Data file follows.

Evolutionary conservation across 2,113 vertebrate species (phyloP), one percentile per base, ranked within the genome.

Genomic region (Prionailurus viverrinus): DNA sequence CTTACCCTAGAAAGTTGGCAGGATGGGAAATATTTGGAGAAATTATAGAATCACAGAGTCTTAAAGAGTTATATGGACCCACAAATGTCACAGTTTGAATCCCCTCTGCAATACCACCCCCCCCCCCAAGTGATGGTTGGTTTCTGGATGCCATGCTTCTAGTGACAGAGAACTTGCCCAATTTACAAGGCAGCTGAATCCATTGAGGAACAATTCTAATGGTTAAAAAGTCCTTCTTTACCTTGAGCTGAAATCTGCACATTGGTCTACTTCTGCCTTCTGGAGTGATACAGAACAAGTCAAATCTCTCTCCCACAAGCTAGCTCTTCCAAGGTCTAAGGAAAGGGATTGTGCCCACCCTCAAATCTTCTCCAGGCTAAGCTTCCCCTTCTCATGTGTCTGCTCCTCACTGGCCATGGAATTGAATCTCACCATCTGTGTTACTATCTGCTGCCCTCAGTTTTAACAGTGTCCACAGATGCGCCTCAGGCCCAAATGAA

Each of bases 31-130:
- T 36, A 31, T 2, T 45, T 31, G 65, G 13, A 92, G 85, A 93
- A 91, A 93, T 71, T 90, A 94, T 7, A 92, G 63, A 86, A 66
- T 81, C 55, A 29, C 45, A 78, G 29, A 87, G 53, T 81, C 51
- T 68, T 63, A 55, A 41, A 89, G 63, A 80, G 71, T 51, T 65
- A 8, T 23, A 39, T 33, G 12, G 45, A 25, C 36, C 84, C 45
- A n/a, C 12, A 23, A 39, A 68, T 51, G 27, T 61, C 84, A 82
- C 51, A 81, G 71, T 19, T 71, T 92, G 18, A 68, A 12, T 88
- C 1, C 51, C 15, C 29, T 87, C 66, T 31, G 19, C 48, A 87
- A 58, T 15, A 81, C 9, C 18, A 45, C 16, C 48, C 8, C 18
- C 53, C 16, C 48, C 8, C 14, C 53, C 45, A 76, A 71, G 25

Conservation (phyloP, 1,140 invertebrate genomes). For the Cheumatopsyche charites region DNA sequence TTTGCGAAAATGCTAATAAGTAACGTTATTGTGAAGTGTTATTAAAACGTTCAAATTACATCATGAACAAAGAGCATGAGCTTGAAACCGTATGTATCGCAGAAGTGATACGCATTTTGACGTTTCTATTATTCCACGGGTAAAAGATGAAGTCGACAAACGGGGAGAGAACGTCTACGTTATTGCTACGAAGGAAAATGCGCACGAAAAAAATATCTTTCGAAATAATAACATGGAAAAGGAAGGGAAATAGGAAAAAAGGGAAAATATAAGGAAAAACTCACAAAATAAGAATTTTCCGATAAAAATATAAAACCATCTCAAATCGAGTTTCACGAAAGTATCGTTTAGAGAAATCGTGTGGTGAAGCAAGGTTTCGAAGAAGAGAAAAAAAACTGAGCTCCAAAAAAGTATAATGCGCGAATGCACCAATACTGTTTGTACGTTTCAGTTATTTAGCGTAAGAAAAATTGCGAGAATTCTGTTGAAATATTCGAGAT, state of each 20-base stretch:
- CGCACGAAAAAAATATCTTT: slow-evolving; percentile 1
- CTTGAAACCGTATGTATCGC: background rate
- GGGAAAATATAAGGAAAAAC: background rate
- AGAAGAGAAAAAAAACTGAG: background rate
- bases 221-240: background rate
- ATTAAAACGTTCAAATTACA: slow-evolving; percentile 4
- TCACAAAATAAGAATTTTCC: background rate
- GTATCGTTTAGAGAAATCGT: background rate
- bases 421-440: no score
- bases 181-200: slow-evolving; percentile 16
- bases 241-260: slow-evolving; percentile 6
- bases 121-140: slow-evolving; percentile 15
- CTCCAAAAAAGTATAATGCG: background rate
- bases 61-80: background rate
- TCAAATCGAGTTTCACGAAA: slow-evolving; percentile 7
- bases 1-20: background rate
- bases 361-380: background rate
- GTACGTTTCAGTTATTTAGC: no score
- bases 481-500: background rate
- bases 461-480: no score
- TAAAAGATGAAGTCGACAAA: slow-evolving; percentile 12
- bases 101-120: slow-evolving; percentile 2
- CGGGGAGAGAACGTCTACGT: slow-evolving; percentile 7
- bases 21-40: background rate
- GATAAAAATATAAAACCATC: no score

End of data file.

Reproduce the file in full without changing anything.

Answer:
Evolutionary conservation across 2,113 vertebrate species (phyloP), one percentile per base, ranked within the genome.

Genomic region (Prionailurus viverrinus): DNA sequence CTTACCCTAGAAAGTTGGCAGGATGGGAAATATTTGGAGAAATTATAGAATCACAGAGTCTTAAAGAGTTATATGGACCCACAAATGTCACAGTTTGAATCCCCTCTGCAATACCACCCCCCCCCCCAAGTGATGGTTGGTTTCTGGATGCCATGCTTCTAGTGACAGAGAACTTGCCCAATTTACAAGGCAGCTGAATCCATTGAGGAACAATTCTAATGGTTAAAAAGTCCTTCTTTACCTTGAGCTGAAATCTGCACATTGGTCTACTTCTGCCTTCTGGAGTGATACAGAACAAGTCAAATCTCTCTCCCACAAGCTAGCTCTTCCAAGGTCTAAGGAAAGGGATTGTGCCCACCCTCAAATCTTCTCCAGGCTAAGCTTCCCCTTCTCATGTGTCTGCTCCTCACTGGCCATGGAATTGAATCTCACCATCTGTGTTACTATCTGCTGCCCTCAGTTTTAACAGTGTCCACAGATGCGCCTCAGGCCCAAATGAA

Each of bases 31-130:
- T 36, A 31, T 2, T 45, T 31, G 65, G 13, A 92, G 85, A 93
- A 91, A 93, T 71, T 90, A 94, T 7, A 92, G 63, A 86, A 66
- T 81, C 55, A 29, C 45, A 78, G 29, A 87, G 53, T 81, C 51
- T 68, T 63, A 55, A 41, A 89, G 63, A 80, G 71, T 51, T 65
- A 8, T 23, A 39, T 33, G 12, G 45, A 25, C 36, C 84, C 45
- A n/a, C 12, A 23, A 39, A 68, T 51, G 27, T 61, C 84, A 82
- C 51, A 81, G 71, T 19, T 71, T 92, G 18, A 68, A 12, T 88
- C 1, C 51, C 15, C 29, T 87, C 66, T 31, G 19, C 48, A 87
- A 58, T 15, A 81, C 9, C 18, A 45, C 16, C 48, C 8, C 18
- C 53, C 16, C 48, C 8, C 14, C 53, C 45, A 76, A 71, G 25

Conservation (phyloP, 1,140 invertebrate genomes). For the Cheumatopsyche charites region DNA sequence TTTGCGAAAATGCTAATAAGTAACGTTATTGTGAAGTGTTATTAAAACGTTCAAATTACATCATGAACAAAGAGCATGAGCTTGAAACCGTATGTATCGCAGAAGTGATACGCATTTTGACGTTTCTATTATTCCACGGGTAAAAGATGAAGTCGACAAACGGGGAGAGAACGTCTACGTTATTGCTACGAAGGAAAATGCGCACGAAAAAAATATCTTTCGAAATAATAACATGGAAAAGGAAGGGAAATAGGAAAAAAGGGAAAATATAAGGAAAAACTCACAAAATAAGAATTTTCCGATAAAAATATAAAACCATCTCAAATCGAGTTTCACGAAAGTATCGTTTAGAGAAATCGTGTGGTGAAGCAAGGTTTCGAAGAAGAGAAAAAAAACTGAGCTCCAAAAAAGTATAATGCGCGAATGCACCAATACTGTTTGTACGTTTCAGTTATTTAGCGTAAGAAAAATTGCGAGAATTCTGTTGAAATATTCGAGAT, state of each 20-base stretch:
- CGCACGAAAAAAATATCTTT: slow-evolving; percentile 1
- CTTGAAACCGTATGTATCGC: background rate
- GGGAAAATATAAGGAAAAAC: background rate
- AGAAGAGAAAAAAAACTGAG: background rate
- bases 221-240: background rate
- ATTAAAACGTTCAAATTACA: slow-evolving; percentile 4
- TCACAAAATAAGAATTTTCC: background rate
- GTATCGTTTAGAGAAATCGT: background rate
- bases 421-440: no score
- bases 181-200: slow-evolving; percentile 16
- bases 241-260: slow-evolving; percentile 6
- bases 121-140: slow-evolving; percentile 15
- CTCCAAAAAAGTATAATGCG: background rate
- bases 61-80: background rate
- TCAAATCGAGTTTCACGAAA: slow-evolving; percentile 7
- bases 1-20: background rate
- bases 361-380: background rate
- GTACGTTTCAGTTATTTAGC: no score
- bases 481-500: background rate
- bases 461-480: no score
- TAAAAGATGAAGTCGACAAA: slow-evolving; percentile 12
- bases 101-120: slow-evolving; percentile 2
- CGGGGAGAGAACGTCTACGT: slow-evolving; percentile 7
- bases 21-40: background rate
- GATAAAAATATAAAACCATC: no score